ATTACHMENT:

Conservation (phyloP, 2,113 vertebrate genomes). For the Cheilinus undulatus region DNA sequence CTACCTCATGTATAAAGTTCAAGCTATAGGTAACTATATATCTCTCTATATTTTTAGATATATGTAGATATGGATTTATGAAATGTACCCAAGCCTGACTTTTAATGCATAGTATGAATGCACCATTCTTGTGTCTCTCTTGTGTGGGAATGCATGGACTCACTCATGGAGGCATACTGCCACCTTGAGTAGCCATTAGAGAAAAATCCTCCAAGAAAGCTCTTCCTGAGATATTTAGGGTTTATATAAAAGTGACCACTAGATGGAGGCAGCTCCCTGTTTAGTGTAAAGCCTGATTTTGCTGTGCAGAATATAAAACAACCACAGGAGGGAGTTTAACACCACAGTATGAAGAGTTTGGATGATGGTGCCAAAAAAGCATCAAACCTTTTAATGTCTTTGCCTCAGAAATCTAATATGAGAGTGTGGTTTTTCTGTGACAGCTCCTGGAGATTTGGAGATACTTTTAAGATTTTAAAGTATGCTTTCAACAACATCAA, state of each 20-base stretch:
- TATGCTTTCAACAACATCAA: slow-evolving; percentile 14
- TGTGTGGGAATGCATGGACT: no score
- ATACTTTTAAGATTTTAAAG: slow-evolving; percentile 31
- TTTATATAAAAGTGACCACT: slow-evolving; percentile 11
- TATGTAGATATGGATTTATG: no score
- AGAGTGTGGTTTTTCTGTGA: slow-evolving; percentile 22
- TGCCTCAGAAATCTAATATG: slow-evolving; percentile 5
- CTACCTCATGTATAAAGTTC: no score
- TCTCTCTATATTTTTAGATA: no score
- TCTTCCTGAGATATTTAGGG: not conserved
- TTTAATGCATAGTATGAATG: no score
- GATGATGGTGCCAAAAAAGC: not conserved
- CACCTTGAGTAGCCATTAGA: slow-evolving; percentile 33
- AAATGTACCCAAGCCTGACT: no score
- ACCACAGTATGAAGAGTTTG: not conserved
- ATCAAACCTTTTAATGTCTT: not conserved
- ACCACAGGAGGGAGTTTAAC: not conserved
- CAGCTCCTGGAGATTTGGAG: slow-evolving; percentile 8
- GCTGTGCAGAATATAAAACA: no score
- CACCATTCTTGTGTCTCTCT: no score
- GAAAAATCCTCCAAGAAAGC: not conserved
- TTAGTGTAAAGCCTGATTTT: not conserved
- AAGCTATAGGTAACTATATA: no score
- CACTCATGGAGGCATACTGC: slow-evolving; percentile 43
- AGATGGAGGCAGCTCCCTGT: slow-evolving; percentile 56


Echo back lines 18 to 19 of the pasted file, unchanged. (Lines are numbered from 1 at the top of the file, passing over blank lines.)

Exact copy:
- ACCACAGGAGGGAGTTTAAC: not conserved
- CAGCTCCTGGAGATTTGGAG: slow-evolving; percentile 8